Even though Atlanta is firmly nestled in the south, nights can dip below freezing in the wintertime. That’s plenty cold enough to need a working heater in your home. What do you do when your heating suddenly stops working? Whether from a power outage or a faulty furnace, prepare yourself to stay warm without heat.
How to Stay Warm Without Heat
It gets so hot in the summer that we sometimes forget how chilly winter nights can be, especially without heat. Here’s how to stay warm when the power goes out, or your heater isn’t working:
- Bundle up. It may seem obvious, but layering does help keep you warm. Pile on extra sweaters before you feel freezing; it’s much harder to warm up than it is to stay warm. Try to stick to wool or cotton fabrics, and don’t forget socks and gloves.
- Close and insulate all your windows. Windows and doors are the easiest places for your home to lose heat. Shut and latch all windows unless it’s warmer outside than in. Stuff shirts or towels in front of cracks or close the curtains over them.
- Maximize sunshine. Let the sun into your home by insulating windows that receive natural light with translucent material, such as plastic sheeting or a cheap shower curtain.
- Minimize room usage. It’s time to close the doors to guest bedrooms, extra bathrooms, and other unused rooms. You want the most heat in the fewest number of rooms possible.
- Invest in a space heater. If you still have electricity, use a space heater to take the chill out of particularly cold rooms. Read the manufacturer’s safety instructions to see if there’s a maximum time your heat can run safely.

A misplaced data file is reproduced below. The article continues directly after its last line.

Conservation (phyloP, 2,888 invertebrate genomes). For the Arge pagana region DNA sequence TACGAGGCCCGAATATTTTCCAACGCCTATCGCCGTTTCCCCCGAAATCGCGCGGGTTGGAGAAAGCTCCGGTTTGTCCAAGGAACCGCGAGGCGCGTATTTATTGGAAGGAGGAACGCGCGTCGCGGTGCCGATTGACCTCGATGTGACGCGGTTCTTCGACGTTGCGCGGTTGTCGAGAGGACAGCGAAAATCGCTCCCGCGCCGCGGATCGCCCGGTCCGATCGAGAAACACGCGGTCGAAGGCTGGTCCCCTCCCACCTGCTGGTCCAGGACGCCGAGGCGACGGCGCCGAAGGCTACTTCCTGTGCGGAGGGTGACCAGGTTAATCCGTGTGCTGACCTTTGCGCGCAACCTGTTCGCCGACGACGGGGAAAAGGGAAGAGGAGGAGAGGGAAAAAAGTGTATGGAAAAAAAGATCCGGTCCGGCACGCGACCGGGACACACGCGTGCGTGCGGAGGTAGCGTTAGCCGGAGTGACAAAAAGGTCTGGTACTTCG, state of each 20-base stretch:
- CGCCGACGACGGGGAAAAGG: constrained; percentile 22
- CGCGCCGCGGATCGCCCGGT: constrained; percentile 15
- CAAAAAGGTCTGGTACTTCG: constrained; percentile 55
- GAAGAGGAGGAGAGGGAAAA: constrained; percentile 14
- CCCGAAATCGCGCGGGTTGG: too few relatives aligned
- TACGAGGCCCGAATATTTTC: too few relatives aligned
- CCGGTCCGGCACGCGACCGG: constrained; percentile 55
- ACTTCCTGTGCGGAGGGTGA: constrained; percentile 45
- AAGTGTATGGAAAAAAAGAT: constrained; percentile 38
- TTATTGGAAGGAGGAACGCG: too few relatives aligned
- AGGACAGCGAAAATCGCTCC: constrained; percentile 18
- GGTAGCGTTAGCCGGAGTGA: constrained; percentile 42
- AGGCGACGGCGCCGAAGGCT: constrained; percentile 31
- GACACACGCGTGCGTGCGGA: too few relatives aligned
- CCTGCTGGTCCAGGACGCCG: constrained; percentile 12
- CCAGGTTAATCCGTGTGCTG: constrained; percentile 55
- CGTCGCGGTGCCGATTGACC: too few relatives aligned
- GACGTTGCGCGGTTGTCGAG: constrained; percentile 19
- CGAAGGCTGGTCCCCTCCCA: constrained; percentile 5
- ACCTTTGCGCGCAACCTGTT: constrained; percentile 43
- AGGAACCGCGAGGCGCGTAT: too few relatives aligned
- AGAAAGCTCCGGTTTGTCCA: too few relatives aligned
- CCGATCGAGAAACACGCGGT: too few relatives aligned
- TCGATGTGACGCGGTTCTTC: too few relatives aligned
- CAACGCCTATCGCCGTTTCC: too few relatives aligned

- Throw down a blanket. If you have wood or tile flooring, put blankets or towels on the floor to stop the chill from seeping up into the room. Ideally, it would be best to put down a rug or carpeting, but other fabric can also insulate your home.
- Get baking. If you’ve been putting off learning to make bread, now’s the time. Cooking and baking can add heat to your kitchen and dry out the air, making the room feel warmer. NEVER use the stove or oven only as a heat source. When you finish cooking, turn the oven off.
- Go indoor camping together. If your family is outdoorsy or you know someone with a tent on hand, sleep cozily with your family. Sleeping together in a tent with blankets on the walls and roof helps insulate everyone if the temperatures are going to drop dangerously. Leave some air vents uncovered to prevent carbon dioxide buildup in the tent.
- Spend time somewhere else. When all else fails, spend as much time as possible somewhere heated. Stay with friends or rent a hotel room. If you can only be gone during the daytime, try heading to the library, restaurants, or a community center to warm up.
Can a Generator Run a Heater?
Yes! You can use both whole-home and portable generators to power a furnace or a space heater in case of a power outage, as long as the wattage is high enough. Check your space heater and generator for watt ratings. A whole-home generator is the better bet for running your furnace.
Related Content: All of Your Home Heating Options, Explained
Watch Out for Signs of Furnace Problems
Spot the signs that you need furnace repairs before things get drastic. Be on the lookout for:
- The heater blowing cold air
- Total or partial loss of heat to your home
- Odd smells from the furnace, especially the smell of fuel or burning
- A malfunctioning pilot light
- Furnace alert lights or error codes (on newer furnaces)
- Poor air quality
- Abnormally loud or persistent noises
- An alert from your carbon monoxide detector